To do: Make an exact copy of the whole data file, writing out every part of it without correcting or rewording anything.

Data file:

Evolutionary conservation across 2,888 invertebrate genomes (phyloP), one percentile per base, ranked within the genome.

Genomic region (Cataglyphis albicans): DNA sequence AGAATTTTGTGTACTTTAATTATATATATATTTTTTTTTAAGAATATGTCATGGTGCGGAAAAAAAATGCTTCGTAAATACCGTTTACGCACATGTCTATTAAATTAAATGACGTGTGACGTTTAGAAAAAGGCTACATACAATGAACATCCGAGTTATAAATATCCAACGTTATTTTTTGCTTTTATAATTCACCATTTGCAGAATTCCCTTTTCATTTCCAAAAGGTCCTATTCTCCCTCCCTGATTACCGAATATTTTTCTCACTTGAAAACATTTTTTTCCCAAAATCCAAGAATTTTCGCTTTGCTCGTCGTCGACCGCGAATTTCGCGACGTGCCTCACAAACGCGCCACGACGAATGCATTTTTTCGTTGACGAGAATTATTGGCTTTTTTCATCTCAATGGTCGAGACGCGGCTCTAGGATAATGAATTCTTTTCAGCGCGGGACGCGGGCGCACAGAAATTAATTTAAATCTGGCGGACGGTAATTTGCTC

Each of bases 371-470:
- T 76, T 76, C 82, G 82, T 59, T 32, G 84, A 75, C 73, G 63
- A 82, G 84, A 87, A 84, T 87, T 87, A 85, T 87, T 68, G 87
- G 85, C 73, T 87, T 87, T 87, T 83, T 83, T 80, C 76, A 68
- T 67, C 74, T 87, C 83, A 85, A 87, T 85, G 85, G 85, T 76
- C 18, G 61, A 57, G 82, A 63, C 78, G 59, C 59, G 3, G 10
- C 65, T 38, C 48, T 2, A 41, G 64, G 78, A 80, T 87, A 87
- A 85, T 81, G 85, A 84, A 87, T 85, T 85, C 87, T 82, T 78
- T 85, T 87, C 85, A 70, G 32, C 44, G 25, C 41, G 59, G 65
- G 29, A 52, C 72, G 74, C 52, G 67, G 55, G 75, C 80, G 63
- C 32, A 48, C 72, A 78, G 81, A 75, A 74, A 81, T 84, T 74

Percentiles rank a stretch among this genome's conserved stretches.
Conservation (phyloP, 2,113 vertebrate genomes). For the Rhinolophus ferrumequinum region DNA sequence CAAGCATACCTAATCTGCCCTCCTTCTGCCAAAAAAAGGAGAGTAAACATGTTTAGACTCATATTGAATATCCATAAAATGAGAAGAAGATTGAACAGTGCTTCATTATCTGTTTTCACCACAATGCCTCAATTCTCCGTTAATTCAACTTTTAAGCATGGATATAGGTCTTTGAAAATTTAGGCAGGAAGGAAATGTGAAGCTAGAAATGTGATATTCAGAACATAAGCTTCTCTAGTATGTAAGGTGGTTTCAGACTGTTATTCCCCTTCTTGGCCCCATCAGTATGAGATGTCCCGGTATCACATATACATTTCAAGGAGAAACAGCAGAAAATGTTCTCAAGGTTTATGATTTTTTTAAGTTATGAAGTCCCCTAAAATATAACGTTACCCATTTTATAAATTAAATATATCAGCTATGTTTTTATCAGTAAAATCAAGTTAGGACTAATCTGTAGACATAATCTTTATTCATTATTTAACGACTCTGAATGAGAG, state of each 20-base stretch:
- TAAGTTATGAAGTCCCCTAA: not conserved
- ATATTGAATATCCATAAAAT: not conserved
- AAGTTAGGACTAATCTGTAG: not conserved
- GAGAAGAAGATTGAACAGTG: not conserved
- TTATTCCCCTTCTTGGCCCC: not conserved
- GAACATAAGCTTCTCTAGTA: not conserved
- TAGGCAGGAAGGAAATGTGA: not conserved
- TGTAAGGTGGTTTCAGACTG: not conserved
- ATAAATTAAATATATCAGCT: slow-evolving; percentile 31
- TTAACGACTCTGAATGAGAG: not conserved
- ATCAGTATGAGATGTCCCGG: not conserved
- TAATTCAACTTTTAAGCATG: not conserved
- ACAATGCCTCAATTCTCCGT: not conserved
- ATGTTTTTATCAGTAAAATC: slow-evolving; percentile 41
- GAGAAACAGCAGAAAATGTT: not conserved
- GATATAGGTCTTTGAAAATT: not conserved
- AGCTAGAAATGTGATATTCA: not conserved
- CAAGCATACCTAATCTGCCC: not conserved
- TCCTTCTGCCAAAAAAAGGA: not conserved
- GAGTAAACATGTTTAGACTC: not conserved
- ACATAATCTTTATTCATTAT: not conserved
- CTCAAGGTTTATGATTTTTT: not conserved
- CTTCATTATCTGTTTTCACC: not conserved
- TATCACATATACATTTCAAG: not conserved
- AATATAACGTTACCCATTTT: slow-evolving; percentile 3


Evolutionary conservation across 2,888 invertebrate genomes (phyloP), one percentile per base, ranked within the genome.

Genomic region (Cataglyphis albicans): DNA sequence AGAATTTTGTGTACTTTAATTATATATATATTTTTTTTTAAGAATATGTCATGGTGCGGAAAAAAAATGCTTCGTAAATACCGTTTACGCACATGTCTATTAAATTAAATGACGTGTGACGTTTAGAAAAAGGCTACATACAATGAACATCCGAGTTATAAATATCCAACGTTATTTTTTGCTTTTATAATTCACCATTTGCAGAATTCCCTTTTCATTTCCAAAAGGTCCTATTCTCCCTCCCTGATTACCGAATATTTTTCTCACTTGAAAACATTTTTTTCCCAAAATCCAAGAATTTTCGCTTTGCTCGTCGTCGACCGCGAATTTCGCGACGTGCCTCACAAACGCGCCACGACGAATGCATTTTTTCGTTGACGAGAATTATTGGCTTTTTTCATCTCAATGGTCGAGACGCGGCTCTAGGATAATGAATTCTTTTCAGCGCGGGACGCGGGCGCACAGAAATTAATTTAAATCTGGCGGACGGTAATTTGCTC

Each of bases 371-470:
- T 76, T 76, C 82, G 82, T 59, T 32, G 84, A 75, C 73, G 63
- A 82, G 84, A 87, A 84, T 87, T 87, A 85, T 87, T 68, G 87
- G 85, C 73, T 87, T 87, T 87, T 83, T 83, T 80, C 76, A 68
- T 67, C 74, T 87, C 83, A 85, A 87, T 85, G 85, G 85, T 76
- C 18, G 61, A 57, G 82, A 63, C 78, G 59, C 59, G 3, G 10
- C 65, T 38, C 48, T 2, A 41, G 64, G 78, A 80, T 87, A 87
- A 85, T 81, G 85, A 84, A 87, T 85, T 85, C 87, T 82, T 78
- T 85, T 87, C 85, A 70, G 32, C 44, G 25, C 41, G 59, G 65
- G 29, A 52, C 72, G 74, C 52, G 67, G 55, G 75, C 80, G 63
- C 32, A 48, C 72, A 78, G 81, A 75, A 74, A 81, T 84, T 74

Percentiles rank a stretch among this genome's conserved stretches.
Conservation (phyloP, 2,113 vertebrate genomes). For the Rhinolophus ferrumequinum region DNA sequence CAAGCATACCTAATCTGCCCTCCTTCTGCCAAAAAAAGGAGAGTAAACATGTTTAGACTCATATTGAATATCCATAAAATGAGAAGAAGATTGAACAGTGCTTCATTATCTGTTTTCACCACAATGCCTCAATTCTCCGTTAATTCAACTTTTAAGCATGGATATAGGTCTTTGAAAATTTAGGCAGGAAGGAAATGTGAAGCTAGAAATGTGATATTCAGAACATAAGCTTCTCTAGTATGTAAGGTGGTTTCAGACTGTTATTCCCCTTCTTGGCCCCATCAGTATGAGATGTCCCGGTATCACATATACATTTCAAGGAGAAACAGCAGAAAATGTTCTCAAGGTTTATGATTTTTTTAAGTTATGAAGTCCCCTAAAATATAACGTTACCCATTTTATAAATTAAATATATCAGCTATGTTTTTATCAGTAAAATCAAGTTAGGACTAATCTGTAGACATAATCTTTATTCATTATTTAACGACTCTGAATGAGAG, state of each 20-base stretch:
- TAAGTTATGAAGTCCCCTAA: not conserved
- ATATTGAATATCCATAAAAT: not conserved
- AAGTTAGGACTAATCTGTAG: not conserved
- GAGAAGAAGATTGAACAGTG: not conserved
- TTATTCCCCTTCTTGGCCCC: not conserved
- GAACATAAGCTTCTCTAGTA: not conserved
- TAGGCAGGAAGGAAATGTGA: not conserved
- TGTAAGGTGGTTTCAGACTG: not conserved
- ATAAATTAAATATATCAGCT: slow-evolving; percentile 31
- TTAACGACTCTGAATGAGAG: not conserved
- ATCAGTATGAGATGTCCCGG: not conserved
- TAATTCAACTTTTAAGCATG: not conserved
- ACAATGCCTCAATTCTCCGT: not conserved
- ATGTTTTTATCAGTAAAATC: slow-evolving; percentile 41
- GAGAAACAGCAGAAAATGTT: not conserved
- GATATAGGTCTTTGAAAATT: not conserved
- AGCTAGAAATGTGATATTCA: not conserved
- CAAGCATACCTAATCTGCCC: not conserved
- TCCTTCTGCCAAAAAAAGGA: not conserved
- GAGTAAACATGTTTAGACTC: not conserved
- ACATAATCTTTATTCATTAT: not conserved
- CTCAAGGTTTATGATTTTTT: not conserved
- CTTCATTATCTGTTTTCACC: not conserved
- TATCACATATACATTTCAAG: not conserved
- AATATAACGTTACCCATTTT: slow-evolving; percentile 3